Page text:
More On Legal & Compliancefrom The Advisor's Professional Library
- Conducting Due Diligence of Sub-Advisors and Third-Party Advisors Engaging in due-diligence of sub-advisors isnt just a recommended best practice it is part of the fiduciary obligation to a client. An RIA should be extremely reluctant to enter a relationship with a sub-advisor who claims the firms strategy is proprietary.
- Proxy Voting RIAs are not required to vote proxies on behalf of their clients. However, when an RIA does assume responsibility for voting proxies, the firm’s policies and procedures should help to ensure that votes are cast in the best interest of clients.
The Securities and Exchange Commission and the Financial Industry Regulatory Authority on Wednesday warned investors about a “sharp increase” in email linked to “pump-and-dump” stock schemes.
The investor alert, Inbox Alert – Don’t Trade on Pump-And-Dump Stock Emails, says that the latest McAfee Threats Report confirms “a steep rise” in spam email linked to “pump-and-dump” stock schemes designed to trick unsuspecting investors.
These false claims, the alert says, could also be made on social media such as Facebook and Twitter as well as on bulletin boards and chat room pages.
Lori Schock, director of the SEC’s Office of Investor Education and Advocacy, said in a statement that “investors should always be wary of unsolicited investment offers in the form of an email from a stranger. The best response to investment spam is to hit delete.”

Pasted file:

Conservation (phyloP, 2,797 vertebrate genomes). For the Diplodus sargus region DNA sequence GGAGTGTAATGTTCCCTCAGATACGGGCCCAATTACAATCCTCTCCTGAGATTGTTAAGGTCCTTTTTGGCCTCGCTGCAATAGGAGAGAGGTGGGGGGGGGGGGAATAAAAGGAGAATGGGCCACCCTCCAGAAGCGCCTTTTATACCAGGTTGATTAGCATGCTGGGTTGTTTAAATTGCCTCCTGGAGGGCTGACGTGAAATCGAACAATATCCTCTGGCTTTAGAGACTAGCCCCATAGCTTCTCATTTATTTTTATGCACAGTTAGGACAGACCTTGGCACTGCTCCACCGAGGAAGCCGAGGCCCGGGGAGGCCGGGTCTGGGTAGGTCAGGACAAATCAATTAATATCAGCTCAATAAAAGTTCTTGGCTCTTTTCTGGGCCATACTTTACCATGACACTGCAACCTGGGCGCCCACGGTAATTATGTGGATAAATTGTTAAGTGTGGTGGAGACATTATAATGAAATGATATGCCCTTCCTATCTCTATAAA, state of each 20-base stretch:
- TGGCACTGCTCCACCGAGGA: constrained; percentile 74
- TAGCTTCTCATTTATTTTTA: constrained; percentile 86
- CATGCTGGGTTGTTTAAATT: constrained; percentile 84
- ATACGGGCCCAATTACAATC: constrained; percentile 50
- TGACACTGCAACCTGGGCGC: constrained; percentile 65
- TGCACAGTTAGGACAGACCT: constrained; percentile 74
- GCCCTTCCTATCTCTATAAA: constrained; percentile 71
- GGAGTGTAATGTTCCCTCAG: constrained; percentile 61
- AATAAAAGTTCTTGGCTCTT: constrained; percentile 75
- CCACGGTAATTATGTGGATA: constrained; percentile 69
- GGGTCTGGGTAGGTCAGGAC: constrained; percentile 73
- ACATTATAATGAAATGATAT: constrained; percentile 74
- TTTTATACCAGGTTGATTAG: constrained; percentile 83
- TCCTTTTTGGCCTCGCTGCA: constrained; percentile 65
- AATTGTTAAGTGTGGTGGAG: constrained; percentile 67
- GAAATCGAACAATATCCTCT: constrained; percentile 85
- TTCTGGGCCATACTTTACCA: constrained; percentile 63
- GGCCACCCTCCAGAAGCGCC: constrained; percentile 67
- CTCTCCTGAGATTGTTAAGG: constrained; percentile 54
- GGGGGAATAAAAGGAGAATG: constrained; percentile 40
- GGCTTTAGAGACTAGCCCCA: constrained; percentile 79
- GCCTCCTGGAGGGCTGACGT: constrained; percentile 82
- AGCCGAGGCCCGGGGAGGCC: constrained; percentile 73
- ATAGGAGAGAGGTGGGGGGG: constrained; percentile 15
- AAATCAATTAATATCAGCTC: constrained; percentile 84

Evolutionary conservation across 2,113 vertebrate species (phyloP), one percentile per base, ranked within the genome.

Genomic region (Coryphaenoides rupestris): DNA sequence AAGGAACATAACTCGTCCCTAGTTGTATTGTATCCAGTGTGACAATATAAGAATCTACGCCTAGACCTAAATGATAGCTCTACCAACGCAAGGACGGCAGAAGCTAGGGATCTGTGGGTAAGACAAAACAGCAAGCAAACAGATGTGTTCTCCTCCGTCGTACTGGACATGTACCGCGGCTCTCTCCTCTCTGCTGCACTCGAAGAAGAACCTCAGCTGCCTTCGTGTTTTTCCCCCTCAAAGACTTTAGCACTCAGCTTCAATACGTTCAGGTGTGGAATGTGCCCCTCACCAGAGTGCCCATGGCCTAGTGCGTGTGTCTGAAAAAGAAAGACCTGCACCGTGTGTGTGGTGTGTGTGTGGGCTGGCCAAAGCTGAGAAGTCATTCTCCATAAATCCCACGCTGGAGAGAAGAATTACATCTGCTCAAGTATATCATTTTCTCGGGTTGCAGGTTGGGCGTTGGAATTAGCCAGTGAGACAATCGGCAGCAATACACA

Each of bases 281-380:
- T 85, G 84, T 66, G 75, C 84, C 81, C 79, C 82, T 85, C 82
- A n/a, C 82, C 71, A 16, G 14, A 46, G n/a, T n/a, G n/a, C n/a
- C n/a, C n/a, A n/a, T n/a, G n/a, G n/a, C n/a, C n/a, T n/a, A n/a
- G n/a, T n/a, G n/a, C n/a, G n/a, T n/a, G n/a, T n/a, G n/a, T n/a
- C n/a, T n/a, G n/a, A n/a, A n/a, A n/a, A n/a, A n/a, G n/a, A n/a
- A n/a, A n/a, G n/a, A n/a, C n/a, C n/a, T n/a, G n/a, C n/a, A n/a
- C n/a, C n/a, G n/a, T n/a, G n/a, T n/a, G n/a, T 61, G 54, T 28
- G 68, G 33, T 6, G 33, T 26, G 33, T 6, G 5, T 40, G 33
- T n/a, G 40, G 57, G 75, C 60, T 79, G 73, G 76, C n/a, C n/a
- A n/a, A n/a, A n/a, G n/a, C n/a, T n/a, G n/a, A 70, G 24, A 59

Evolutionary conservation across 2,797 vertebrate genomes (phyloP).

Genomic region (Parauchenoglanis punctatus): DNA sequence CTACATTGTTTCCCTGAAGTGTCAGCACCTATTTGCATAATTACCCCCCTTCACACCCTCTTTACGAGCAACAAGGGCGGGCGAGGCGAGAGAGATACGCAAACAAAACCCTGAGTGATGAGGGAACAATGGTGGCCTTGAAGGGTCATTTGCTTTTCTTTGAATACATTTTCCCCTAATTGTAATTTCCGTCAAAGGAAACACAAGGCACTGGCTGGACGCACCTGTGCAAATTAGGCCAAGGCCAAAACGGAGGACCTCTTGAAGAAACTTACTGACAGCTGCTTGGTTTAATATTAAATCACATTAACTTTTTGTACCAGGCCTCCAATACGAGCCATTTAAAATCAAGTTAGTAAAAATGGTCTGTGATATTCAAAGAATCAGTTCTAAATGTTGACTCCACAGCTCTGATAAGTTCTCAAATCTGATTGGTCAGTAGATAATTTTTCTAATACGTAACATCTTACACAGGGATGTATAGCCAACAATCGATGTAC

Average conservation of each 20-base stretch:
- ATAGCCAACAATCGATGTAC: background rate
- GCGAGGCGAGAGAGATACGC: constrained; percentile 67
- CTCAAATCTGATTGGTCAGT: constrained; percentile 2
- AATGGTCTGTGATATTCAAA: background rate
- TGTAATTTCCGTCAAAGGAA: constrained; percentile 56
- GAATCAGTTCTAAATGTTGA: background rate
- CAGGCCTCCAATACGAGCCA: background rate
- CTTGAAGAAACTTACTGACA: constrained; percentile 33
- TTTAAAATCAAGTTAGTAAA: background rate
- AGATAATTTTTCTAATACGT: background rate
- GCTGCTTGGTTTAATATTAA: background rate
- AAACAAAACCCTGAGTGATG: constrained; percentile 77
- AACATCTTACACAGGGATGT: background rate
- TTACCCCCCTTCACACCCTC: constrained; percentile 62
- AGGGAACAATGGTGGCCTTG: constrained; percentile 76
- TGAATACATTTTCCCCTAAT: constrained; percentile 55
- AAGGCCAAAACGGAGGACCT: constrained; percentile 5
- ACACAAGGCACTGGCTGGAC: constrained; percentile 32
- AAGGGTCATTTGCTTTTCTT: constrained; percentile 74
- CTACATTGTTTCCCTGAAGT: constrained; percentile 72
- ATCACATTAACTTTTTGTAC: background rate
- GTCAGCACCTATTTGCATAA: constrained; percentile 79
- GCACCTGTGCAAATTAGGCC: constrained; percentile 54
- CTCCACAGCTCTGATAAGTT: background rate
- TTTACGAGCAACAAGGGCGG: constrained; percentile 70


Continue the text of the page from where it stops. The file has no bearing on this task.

Cameron Funkhouser, executive vice president of FINRA’s Office of Fraud Detection and Market Intelligence, added in the same statement that “Spam email is the bait used to lure people into making bad investment decisions. No one should ever make an investment based on the advice of an unsolicited email.”
The two regulators explain that pump-and-dump promoters frequently claim to have “inside” information about an impending development. Others may say they use an “infallible” system that uses a combination of economic and stock market data to pick stocks. “These scams are the inbox equivalent of a boiler room sales operation, hounding investors with potentially false information about a company,” the alert states.
The fraudsters behind these scams, the alert goes on to say, stand to gain by selling their shares after the stock price is “pumped” up by the buying frenzy they create through the mass e-mail push. Once these fraudsters “dump” their shares by selling them and stop hyping the stock, investors lose their money or are left with worthless or near-worthless stock.
Check out Top 12 Tax Scams: IRS’ Dirty Dozen for 2013 on AdvisorOne.